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Week in Review: Supreme Court Ruling Rebukes Administration

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Week in Review: Supreme Court Ruling Rebukes Administration

Week in Review: Supreme Court Ruling Rebukes Administration

Week in Review: Supreme Court Ruling Rebukes Administration

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  • <iframe src="" width="100%" height="290" frameborder="0" scrolling="no" title="NPR embedded audio player">
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NPR's Scott Simon and Senior News Analyst Daniel Schorr review the Supreme Court's finding against the Bush administration on military trials for enemy combatants. Also, the practical effect of Israel's deployment of troops into southern Gaza.


This is WEEKEND EDITION from NPR News. I'm Scott Simon.

It's been a week dominated by a Supreme Court ruling that rebukes the administration, and escalating tensions in the Gaza Strip.

NPR Senior News Analyst Dan Schorr joins us.

Hello, Dan.

DANIEL SCHORR reporting:

Hi, Scott.

SIMON: And first, of course, this Supreme Court ruling that held that the plans that the administration has to put the people who are detained as enemy combatants in Guantanamo Prison on trial before special military commissions is illegal, violates international law, the Geneva Conventions, and that they haven't been authorized by Congress.

SCHORR: That's right. This is a real biggie, because the President likes to go around saying that he has inherent powers and the Congress has told him he can do this and it turns out that he doesn't have inherent powers, if you listen to the Supreme Court, which includes a couple of people that he put there on the Court. So that we're now in a position that the whole structure of taking these people, calling them enemy combatants, and then saying we will have a special kind of military commissions to try them, that's gone. They can't do that.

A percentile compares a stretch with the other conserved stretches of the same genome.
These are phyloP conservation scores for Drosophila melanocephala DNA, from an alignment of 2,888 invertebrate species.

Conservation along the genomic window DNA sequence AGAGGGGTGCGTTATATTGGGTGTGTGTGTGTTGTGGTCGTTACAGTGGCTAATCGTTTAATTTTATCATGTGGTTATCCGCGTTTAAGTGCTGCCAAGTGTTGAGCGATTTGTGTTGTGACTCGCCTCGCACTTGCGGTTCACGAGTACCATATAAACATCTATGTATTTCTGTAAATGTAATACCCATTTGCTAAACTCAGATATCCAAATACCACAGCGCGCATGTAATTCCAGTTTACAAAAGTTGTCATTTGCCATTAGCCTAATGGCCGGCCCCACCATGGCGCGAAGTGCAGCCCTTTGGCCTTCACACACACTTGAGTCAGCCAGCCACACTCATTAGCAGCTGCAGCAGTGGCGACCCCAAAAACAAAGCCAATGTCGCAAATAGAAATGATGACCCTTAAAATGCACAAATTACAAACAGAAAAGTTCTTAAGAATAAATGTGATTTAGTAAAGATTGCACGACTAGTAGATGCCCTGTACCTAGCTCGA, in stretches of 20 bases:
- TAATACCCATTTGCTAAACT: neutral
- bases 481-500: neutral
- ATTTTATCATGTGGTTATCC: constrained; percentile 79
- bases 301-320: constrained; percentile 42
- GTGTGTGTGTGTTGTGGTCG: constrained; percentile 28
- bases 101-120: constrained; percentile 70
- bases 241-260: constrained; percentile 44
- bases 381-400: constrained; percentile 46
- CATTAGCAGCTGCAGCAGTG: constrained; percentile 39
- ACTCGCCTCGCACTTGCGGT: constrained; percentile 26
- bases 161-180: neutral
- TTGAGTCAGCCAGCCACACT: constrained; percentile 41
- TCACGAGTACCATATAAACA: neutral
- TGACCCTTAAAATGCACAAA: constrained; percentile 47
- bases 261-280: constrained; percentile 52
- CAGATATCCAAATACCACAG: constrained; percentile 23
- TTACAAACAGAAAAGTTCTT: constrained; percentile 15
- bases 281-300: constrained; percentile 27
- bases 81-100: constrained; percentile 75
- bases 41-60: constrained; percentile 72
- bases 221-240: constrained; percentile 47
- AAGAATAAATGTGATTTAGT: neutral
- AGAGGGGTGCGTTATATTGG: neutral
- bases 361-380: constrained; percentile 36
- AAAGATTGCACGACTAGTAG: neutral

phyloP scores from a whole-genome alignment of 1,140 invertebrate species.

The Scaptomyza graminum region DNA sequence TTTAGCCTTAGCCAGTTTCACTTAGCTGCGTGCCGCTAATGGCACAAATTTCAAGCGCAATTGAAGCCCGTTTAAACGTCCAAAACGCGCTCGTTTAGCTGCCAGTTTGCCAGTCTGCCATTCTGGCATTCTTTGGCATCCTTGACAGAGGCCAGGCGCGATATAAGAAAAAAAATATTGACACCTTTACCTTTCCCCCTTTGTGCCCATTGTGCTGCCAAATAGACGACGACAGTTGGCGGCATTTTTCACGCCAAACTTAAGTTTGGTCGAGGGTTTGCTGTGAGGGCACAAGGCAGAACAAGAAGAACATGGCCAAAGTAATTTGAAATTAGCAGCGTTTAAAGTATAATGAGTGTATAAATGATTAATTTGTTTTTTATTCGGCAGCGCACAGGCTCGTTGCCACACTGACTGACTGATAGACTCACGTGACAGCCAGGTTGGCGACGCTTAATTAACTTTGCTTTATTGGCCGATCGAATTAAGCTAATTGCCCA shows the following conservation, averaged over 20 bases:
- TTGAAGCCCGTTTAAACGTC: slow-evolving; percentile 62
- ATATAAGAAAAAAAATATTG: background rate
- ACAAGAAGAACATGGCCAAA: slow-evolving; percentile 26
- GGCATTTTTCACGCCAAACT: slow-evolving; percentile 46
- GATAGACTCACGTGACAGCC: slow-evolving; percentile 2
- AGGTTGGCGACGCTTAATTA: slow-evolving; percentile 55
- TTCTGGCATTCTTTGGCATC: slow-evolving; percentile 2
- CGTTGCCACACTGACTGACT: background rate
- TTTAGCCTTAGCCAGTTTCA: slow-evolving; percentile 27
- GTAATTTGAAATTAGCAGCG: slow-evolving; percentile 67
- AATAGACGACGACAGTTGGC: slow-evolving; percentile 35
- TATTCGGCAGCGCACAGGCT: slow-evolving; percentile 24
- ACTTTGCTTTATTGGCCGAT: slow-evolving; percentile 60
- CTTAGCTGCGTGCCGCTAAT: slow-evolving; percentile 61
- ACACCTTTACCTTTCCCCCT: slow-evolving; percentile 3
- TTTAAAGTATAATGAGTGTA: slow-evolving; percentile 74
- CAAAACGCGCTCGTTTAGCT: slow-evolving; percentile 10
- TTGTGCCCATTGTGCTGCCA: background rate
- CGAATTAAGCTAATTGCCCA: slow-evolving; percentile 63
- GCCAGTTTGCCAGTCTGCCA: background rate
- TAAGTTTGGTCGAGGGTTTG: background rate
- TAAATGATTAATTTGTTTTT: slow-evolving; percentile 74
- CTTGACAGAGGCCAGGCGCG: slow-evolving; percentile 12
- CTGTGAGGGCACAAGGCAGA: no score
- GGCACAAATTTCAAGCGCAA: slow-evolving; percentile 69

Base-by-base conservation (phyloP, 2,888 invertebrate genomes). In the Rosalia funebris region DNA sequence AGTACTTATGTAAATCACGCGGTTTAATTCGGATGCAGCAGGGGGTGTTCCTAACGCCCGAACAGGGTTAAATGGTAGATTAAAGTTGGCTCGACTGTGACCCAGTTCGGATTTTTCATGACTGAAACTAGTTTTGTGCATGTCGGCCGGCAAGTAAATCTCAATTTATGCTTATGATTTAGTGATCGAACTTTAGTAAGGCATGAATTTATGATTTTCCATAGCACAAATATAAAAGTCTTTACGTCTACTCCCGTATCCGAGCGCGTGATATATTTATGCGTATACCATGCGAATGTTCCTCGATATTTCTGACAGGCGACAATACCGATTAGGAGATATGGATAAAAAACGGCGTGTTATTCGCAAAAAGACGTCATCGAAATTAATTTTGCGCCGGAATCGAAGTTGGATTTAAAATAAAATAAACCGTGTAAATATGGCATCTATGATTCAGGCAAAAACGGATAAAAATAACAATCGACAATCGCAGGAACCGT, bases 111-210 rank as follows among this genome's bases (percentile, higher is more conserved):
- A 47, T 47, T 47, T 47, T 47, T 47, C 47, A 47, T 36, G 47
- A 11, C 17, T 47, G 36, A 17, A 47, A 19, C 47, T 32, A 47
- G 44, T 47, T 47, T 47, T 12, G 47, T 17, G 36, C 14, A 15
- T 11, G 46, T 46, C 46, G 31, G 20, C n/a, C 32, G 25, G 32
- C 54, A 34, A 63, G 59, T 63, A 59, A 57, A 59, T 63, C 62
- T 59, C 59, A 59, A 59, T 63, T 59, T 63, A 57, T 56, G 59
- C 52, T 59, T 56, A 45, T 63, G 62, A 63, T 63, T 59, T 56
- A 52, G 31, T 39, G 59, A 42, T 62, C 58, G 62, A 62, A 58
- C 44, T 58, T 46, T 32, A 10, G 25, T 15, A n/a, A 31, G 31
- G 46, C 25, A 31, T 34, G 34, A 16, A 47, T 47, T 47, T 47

SIMON: We should explain that the Chief Justice, John Roberts, recused himself from this decision because, I believe - I believe he'd ruled on the case at the appellate division.

SCHORR: That's correct.

SIMON: Well, but let me ask. Because, of course, the administration says it's going to go to Congress, and Congress will not only be consulted, but presumably asked to draft legislation. Is it possible that the military commissions would be approved by Congress, essentially after the fact?

SCHORR: If Congress passes a law saying there'll be military commissions and they can try people, then yes, of course. The whole point of this thing is whether they exceeded their authority in doing something which Congress had not yet authorized.

SIMON: Practical question. What happens to the prison and the people who are detained there as enemy combatants now?